Trump to preside over historic Arab-Israel recognition deals

Elias Hubbard
September 15, 2020

Frustrated by the Palestinians' refusal to take part in Trump's Middle East peace initiative, the White House has sought to bypass them in hopes they will see the deals with the UAE and Bahrain as incentives, even leverage, for peace talks. The bilateral agreements formalize the normalization of the Jewish state's already thawing relations with the two Arab nations in line with their common opposition to Iran and its aggression in the region.

While the pageantry of the White House signing ceremony offers Trump and Netanyahu a political triumph, Prince Mohammed faces neither reelection pressures nor protests at home.

US President Donald Trump was to meet in turn with the Israeli leader, UAE Foreign Minister Abdullah bin Zayed Al-Nahyan and Bahrain Foreign Minister Abdullatif al-Zayani, before a signing ceremony for the US-brokered peace deal.

The signing will formally establish diplomatic ties between an Arab country and Israel for the first time since 1994, when Jordan normalized relations.

The agreements do not address the decades-long Israeli-Palestinian conflict. Trump said last week that Bahrain had also reached a diplomatic deal with Israel.

Trump's political backers are looking for the agreements to boost his standing as a statesman with just seven weeks to go before Election Day.

These remarks came in parallel with the declaration of the Israeli Mossad Chief Yossi Cohen on Sunday evening that other states are making deals with Israel. For the first time in more than a quarter-century, a US president will host a signing ceremony between Israelis and Arabs at the White House, billing it as an "historic breakthrough" in a region long known for its stubborn conflicts.

Palestinian leaders have condemned both deals. Skeptics, including many longtime Mideast analysts and former officials, have expressed doubts about their impact and lamented that they ignore the Palestinians, who have rejected them as a stab in the back by fellow Arabs.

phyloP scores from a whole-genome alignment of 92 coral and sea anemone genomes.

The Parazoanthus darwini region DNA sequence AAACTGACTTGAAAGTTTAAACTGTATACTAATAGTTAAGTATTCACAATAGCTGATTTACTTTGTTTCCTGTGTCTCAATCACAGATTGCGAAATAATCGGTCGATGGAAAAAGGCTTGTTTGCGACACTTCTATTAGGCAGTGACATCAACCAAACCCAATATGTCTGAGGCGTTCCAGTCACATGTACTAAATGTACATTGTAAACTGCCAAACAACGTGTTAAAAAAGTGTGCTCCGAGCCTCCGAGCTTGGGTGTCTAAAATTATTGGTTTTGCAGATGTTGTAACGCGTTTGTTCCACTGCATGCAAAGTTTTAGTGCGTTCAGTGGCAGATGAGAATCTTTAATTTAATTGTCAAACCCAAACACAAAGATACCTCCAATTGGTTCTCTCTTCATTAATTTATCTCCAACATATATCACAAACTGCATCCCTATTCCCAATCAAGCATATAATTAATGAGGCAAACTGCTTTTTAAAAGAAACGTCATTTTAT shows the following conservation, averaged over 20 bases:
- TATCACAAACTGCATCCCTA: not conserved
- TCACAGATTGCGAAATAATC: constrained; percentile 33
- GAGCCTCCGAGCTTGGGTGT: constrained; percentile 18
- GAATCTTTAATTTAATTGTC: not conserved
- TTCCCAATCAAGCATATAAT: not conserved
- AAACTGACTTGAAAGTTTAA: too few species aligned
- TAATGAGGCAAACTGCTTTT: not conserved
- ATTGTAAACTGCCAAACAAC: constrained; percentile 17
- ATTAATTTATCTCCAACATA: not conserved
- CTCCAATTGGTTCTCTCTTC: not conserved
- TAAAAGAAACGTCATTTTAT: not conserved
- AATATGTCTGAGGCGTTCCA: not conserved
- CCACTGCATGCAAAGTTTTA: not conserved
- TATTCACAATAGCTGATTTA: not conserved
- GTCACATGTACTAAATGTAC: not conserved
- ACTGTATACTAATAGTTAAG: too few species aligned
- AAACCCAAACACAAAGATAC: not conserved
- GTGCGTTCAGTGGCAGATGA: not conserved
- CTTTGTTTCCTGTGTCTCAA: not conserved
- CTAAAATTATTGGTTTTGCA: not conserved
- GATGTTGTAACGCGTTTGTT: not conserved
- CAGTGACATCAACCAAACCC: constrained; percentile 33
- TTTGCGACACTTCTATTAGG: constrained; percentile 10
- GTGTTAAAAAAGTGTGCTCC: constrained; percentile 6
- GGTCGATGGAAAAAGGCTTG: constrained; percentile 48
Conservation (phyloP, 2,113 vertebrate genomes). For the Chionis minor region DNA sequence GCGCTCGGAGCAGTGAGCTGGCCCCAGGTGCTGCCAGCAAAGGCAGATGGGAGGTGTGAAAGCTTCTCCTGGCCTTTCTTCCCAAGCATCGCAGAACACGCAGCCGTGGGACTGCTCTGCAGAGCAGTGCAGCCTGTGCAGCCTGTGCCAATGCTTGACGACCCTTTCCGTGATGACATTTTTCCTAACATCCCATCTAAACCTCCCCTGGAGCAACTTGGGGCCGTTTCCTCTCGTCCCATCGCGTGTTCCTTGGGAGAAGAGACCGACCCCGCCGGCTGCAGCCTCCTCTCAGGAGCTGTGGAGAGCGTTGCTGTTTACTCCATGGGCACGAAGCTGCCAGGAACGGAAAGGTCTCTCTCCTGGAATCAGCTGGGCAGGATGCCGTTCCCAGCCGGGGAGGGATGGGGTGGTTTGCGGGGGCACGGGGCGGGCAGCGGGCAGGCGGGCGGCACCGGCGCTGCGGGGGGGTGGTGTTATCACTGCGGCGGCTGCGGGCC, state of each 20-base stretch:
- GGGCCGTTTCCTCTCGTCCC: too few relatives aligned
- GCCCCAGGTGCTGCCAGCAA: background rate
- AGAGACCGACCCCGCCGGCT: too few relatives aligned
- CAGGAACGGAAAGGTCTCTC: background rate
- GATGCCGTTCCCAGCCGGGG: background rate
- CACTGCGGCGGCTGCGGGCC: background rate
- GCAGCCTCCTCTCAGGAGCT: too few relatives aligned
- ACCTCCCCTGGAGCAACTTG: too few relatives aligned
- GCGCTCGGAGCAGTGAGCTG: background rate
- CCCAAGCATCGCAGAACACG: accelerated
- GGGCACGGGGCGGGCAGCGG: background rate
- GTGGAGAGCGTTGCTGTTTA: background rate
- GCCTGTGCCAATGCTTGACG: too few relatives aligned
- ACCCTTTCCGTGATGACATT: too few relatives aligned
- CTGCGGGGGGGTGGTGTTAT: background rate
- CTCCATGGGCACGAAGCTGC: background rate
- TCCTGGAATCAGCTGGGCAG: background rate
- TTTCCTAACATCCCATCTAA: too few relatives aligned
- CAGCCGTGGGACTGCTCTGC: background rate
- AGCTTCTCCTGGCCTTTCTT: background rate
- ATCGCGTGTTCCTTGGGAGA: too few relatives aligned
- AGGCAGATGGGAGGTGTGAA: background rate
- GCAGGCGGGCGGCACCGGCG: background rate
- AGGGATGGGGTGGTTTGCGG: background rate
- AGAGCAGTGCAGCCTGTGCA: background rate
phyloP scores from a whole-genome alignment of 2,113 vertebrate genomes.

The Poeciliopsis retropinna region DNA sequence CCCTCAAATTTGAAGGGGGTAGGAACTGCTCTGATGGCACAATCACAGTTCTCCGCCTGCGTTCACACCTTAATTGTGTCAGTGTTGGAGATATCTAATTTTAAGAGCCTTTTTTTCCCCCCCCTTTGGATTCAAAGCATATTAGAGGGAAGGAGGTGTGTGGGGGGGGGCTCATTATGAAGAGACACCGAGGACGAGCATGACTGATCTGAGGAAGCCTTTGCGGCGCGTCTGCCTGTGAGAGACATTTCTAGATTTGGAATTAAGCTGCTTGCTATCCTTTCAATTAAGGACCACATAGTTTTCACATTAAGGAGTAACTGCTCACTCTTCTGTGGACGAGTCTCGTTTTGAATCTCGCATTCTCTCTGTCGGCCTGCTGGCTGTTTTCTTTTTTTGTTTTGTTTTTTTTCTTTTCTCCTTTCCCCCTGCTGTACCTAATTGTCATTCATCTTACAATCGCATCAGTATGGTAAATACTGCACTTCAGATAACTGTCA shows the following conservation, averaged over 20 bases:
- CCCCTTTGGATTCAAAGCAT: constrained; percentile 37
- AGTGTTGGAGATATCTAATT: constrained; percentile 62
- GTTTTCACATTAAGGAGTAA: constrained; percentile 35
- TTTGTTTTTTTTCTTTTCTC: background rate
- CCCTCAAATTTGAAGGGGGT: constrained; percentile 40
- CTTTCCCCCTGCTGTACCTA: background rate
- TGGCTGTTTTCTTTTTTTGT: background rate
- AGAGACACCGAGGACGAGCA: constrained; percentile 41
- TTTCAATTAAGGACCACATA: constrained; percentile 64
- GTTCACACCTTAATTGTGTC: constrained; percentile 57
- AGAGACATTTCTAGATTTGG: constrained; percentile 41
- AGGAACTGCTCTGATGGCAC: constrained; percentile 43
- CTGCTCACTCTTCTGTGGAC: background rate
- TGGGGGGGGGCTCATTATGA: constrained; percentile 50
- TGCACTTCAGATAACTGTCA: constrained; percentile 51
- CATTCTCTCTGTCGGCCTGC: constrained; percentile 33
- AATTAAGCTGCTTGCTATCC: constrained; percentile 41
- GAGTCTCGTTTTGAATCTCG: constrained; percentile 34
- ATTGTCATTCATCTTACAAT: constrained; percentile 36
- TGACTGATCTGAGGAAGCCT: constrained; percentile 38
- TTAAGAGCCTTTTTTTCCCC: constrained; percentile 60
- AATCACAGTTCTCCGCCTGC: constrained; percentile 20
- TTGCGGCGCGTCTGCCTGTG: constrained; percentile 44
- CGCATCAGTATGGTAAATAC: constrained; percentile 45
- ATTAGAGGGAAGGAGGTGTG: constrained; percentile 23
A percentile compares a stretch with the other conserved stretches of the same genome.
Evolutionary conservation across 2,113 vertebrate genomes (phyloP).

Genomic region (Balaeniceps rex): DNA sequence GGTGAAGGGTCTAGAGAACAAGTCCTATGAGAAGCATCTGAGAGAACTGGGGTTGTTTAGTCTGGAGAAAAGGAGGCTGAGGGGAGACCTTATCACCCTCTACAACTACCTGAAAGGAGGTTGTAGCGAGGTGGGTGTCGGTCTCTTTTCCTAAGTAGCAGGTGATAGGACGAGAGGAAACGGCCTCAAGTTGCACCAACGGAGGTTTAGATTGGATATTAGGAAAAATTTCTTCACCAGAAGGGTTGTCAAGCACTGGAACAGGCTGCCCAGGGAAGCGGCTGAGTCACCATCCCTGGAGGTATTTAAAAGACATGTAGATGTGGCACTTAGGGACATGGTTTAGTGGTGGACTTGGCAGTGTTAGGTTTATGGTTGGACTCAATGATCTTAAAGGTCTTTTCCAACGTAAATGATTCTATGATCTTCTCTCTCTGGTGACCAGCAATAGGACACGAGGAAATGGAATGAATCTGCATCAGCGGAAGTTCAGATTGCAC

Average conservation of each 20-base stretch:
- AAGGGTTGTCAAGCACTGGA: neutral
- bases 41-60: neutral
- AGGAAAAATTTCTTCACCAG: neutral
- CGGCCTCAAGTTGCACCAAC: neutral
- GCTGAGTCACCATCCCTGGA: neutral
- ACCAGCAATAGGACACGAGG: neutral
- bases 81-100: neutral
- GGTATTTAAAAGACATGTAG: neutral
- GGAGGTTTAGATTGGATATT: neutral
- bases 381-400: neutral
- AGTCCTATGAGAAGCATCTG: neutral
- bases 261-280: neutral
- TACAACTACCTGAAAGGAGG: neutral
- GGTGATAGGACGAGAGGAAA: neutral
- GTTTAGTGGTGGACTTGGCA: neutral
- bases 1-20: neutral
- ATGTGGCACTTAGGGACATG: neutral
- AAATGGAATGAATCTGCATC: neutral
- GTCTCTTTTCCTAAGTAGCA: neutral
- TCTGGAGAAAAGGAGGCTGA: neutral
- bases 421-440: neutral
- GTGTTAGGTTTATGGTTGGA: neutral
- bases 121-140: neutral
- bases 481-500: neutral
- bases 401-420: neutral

The Palestinian leadership, which has long accused Trump of pro-Israel bias, has denounced the Arab rapprochement with Israel as a betrayal of their cause, even though Netanyahu agreed, in return for normalization with the UAE, to suspend a plan to annex parts of the occupied West Bank.

In a White House ceremony aimed at showcasing presidential statesmanship, Trump will host more than 700 guests on Tuesday on the South Lawn to witness the sealing of the agreements between Israel, the United Arab Emirates (UAE) and Bahrain.

"You're going to have peace in the Middle East", Trump said, adding that countries including Iran were "actually getting to a point where they're going to want to make a deal". Trump did not name the countries he is negotiating with - but they could include Oman, Sudan, Morocco and others.

"The ultimate piece is it's good for us to have, and it's good for Israel", he said.

A senior Trump administration official said that Israel would sign separate agreements with each of the Gulf states and that then the U.S. would join all three in signing a common document known as the Abraham Accords.

The Palestinians have not embraced the US vision.

Other reports by Click Lancashire

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